The extraordinary smash-and-grab of a molecular motor from one type of cell may explain how herpesviruses power their way to the sanctuary-granting, replication-enabling nucleus of another, says a new study in the journal Nature.
Researchers from Northwestern University, the Albert Einstein College of Medicine and the University of Nebraska–Lincoln made the discovery while studying alphaherpesviruses, which include the cold sore-causing herpes simplex virus 1 and the sexually transmitted herpes simplex virus 2.
Nebraska’s Gary Pickard and Patricia Sollars, Northwestern’s Greg Smith and colleagues have been developing an alphaherpesvirus vaccine platform that recently outperformed another leading candidate in animal trials. That vaccine works in part by thwarting an especially diabolical quirk of alphaherpesviruses: their ability to enter the nervous system, where they take refuge from immune responses and persist for a lifetime in their hosts, human or otherwise.
Alphaherpesviruses initially infect epithelial cells around the mouth or genitourinary tract before seeking asylum from the immune system in the sensory nerves that register touch, pain and other stimuli-driven sensations. In some cases, they even make their way to the neurons of the brain.
Researchers knew that alphaherpesviruses could be traveling such distances — the viral equivalent of ultramarathons — only by recruiting help from the host itself. They even knew that the viruses were hijacking so-called motor proteins, which normally shuttle essential materials to and from a cell body along a series of cellular superhighways known as microtubules. Two types of motors, kinesins and dyneins, are programmed to tow cellular freight — often the same cargo — in opposite directions of those superhighways.
“This tug-of-war between kinesin and dynein, that’s ubiquitous in all cells,” said Pickard, professor of veterinary medicine and biomedical sciences at Nebraska. “It’s going on all the time, everywhere.”
The hijacking of dyneins explained how an alphaherpesvirus reaches the body of a neuron after entering a distant nerve terminal. Yet that grand theft alone couldn’t account for how the virus gets to the centrally located nucleus, where it injects its DNA and instructs the host cell to churn out copies of itself. Though kinesins were considered a likely culprit, prior efforts had failed to confirm that suspicion.
But thanks to some technological improvements and methodological inventiveness, the team has now established that kinesins are, in fact, imperative to the entire operation. The bigger surprise? In a gambit that Pickard called “unprecedented,” alphaherpesvirus particles actually steal kinesin motors from their points of entry, then traffic those kinesins over to the cells that they plan to settle in for the long haul.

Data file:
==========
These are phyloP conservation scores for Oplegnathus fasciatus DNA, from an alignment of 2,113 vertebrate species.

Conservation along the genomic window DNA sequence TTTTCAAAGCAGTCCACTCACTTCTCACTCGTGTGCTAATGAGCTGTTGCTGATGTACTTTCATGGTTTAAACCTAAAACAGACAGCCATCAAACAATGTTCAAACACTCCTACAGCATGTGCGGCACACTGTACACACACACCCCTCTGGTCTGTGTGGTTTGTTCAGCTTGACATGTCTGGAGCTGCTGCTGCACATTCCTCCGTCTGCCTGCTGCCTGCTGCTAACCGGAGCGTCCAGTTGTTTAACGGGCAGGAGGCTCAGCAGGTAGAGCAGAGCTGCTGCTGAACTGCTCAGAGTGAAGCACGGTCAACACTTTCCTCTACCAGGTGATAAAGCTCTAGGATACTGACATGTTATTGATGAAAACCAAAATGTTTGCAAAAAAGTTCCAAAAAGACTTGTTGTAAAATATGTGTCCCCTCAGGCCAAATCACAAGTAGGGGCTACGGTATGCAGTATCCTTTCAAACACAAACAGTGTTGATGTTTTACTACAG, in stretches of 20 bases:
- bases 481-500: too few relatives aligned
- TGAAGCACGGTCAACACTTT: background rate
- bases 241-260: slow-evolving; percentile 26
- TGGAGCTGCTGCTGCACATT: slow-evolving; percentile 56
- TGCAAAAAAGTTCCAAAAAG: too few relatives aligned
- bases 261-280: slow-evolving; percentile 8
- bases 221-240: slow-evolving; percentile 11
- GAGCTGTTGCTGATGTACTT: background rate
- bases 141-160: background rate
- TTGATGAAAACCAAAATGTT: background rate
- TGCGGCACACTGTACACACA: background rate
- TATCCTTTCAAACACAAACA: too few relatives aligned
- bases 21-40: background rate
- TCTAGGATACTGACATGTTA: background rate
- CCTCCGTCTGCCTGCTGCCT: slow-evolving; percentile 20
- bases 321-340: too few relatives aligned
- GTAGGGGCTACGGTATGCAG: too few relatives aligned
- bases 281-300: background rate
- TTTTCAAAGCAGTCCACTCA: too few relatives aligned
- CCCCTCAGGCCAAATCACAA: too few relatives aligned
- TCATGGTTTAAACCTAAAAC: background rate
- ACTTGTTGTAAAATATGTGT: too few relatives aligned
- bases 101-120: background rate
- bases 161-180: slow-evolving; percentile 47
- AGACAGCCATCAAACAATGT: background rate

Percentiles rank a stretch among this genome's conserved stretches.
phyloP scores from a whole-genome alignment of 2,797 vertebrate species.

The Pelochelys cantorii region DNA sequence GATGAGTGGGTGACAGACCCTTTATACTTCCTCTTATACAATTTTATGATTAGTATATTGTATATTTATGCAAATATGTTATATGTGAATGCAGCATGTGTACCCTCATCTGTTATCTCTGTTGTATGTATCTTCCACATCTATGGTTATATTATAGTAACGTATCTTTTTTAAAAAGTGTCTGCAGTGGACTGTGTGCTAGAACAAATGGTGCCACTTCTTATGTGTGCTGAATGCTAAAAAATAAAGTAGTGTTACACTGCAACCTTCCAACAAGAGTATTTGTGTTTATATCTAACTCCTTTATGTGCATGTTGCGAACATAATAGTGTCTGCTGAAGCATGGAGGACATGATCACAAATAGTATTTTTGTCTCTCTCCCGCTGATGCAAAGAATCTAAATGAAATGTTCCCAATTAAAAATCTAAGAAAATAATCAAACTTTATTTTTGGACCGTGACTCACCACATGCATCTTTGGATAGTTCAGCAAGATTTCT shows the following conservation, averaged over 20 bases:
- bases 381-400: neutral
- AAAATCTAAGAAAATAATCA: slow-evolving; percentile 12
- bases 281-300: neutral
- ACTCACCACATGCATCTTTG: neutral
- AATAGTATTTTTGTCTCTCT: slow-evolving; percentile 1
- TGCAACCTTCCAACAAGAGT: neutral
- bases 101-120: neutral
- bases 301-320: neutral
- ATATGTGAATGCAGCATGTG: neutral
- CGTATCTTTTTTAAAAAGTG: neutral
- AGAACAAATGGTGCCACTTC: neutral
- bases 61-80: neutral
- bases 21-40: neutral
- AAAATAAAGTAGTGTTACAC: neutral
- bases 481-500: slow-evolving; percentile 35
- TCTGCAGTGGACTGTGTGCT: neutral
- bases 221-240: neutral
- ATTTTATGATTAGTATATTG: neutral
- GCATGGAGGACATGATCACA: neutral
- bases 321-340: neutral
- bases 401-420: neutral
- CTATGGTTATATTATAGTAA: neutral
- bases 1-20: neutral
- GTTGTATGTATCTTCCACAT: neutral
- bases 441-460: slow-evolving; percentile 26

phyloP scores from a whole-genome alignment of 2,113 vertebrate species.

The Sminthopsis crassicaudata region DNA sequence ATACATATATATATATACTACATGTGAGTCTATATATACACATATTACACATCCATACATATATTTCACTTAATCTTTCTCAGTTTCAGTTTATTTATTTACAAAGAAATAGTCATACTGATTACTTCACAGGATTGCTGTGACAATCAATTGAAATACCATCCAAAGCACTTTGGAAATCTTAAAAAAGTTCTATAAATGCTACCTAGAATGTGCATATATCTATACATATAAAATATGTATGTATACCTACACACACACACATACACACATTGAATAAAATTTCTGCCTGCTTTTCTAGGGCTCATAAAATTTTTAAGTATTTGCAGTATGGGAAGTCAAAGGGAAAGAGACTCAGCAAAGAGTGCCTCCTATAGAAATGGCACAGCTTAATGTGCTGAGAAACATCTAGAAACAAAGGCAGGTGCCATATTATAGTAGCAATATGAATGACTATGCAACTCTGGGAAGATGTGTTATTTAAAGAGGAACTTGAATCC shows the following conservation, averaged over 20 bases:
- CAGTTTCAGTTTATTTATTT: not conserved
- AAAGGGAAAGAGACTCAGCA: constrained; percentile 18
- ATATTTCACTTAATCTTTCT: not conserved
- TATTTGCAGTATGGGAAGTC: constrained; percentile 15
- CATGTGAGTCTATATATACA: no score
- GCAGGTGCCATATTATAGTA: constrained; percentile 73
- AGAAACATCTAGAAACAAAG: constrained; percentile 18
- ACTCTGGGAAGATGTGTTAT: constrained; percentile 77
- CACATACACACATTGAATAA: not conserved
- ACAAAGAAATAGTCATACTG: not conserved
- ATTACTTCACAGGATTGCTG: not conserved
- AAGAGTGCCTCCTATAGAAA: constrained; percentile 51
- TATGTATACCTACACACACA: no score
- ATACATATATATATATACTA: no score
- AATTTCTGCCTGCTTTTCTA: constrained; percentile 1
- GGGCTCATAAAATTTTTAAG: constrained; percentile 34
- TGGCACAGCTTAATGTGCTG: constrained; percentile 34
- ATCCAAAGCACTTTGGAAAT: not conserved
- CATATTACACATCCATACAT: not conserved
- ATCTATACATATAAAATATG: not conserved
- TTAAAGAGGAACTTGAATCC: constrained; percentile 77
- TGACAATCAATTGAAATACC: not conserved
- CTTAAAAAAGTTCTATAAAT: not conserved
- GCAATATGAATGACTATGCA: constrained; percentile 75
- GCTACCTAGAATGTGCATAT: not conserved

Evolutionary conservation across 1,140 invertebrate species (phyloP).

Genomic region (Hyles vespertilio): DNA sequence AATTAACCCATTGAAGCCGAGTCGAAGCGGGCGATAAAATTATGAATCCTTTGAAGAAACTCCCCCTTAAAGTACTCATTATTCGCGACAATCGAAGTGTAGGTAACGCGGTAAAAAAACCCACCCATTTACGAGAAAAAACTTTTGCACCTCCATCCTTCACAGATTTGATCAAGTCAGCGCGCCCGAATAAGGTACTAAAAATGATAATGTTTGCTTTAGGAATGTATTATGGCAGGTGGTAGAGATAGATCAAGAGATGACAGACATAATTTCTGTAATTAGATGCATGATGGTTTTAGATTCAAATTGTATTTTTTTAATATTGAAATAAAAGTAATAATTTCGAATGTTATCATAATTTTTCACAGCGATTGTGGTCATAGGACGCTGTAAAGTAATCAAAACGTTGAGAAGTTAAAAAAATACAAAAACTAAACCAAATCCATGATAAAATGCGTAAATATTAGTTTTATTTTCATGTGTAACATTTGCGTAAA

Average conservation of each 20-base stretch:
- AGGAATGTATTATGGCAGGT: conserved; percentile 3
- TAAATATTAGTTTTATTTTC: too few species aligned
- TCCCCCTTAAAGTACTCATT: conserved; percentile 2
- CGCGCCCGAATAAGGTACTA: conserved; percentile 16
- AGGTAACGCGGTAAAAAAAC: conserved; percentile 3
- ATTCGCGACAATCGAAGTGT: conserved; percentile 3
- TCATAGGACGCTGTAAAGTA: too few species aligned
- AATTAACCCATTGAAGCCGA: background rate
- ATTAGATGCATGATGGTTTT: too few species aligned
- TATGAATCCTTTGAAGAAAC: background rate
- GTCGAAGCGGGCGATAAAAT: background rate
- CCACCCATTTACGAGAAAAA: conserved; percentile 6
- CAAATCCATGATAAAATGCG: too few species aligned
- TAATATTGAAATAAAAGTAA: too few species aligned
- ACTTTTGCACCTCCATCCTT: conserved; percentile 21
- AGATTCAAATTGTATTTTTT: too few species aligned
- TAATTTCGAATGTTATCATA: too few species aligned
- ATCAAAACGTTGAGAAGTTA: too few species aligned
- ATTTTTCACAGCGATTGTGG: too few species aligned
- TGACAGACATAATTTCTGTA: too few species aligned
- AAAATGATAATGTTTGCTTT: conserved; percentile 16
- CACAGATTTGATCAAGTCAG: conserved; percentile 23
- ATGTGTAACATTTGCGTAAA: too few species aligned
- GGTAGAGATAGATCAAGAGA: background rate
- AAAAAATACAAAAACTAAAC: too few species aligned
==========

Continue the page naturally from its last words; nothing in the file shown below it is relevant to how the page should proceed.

“The big story here is that the virus is not using the kinesin motor that’s in the neurons,” Pickard said. “It’s taking it from the epithelial cell.”
Multiple analyses and experiments supported the team’s startling conclusion. In one, the researchers raised pseudorabies virus — a pig-infecting alphaherpesvirus — in a line of cells that were engineered not to produce kinesin. Despite still reaching the cell bodies of neurons, the majority of those pseudorabies particles faltered down the homestretch, halting before they got to the nuclei and, consequently, failing to replicate.
That result held even when the invaded neurons were producing their own kinesins, suggesting that the epithelial-based supply of motor proteins is somehow necessary for alphaherpesviruses to successfully infect the nerve cells. And when Pickard and Sollars introduced mice to viral particles raised either without or with a supply of kinesin, only the latter yielded symptoms in the mice.
Beyond the scientific value of discovering another ingenious trick in the alphaherpesvirus arsenal — “For something that’s an inanimate thing, they’ve thought this process out pretty well,” Pickard said — the importance of kinesin trafficking could eventually mark it as a target for antiviral drugs.
“Every time you understand another step, there’s another opportunity to learn more about the virus and potentially make things that are going to alter it,” he said.
Before that, though, lie a plethora of unknowns that the researchers are intent on addressing. For one, there’s the issue of how alphaherpesviruses package the kinesins they pick up in epithelial cells. Another: how, exactly, the viruses regulate the potential tug-of-war between kinesin and dynein, both before and after arriving at a nerve cell.
“What happens when it gets into the cell body? What turns it on? What’s changed when it gets there? There are just a zillion questions we don’t have any idea what the answers are to yet,” Pickard said. “So it’ll keep us busy for a few more years.”
Smith, Pickard and Sollars authored the Nature study with Northwestern’s Caitlin Pegg, Sofia Zaichick, Ewa Bomba-Warczak, Vladimir Jovasevic, DongHo Kim, Derek Walsh and Jeffrey Savas, along with the Albert Einstein College of Medicine’s Himanshu Kharkwal and Duncan Wilson.
The team received support from the National Institutes of Health and the National Science Foundation.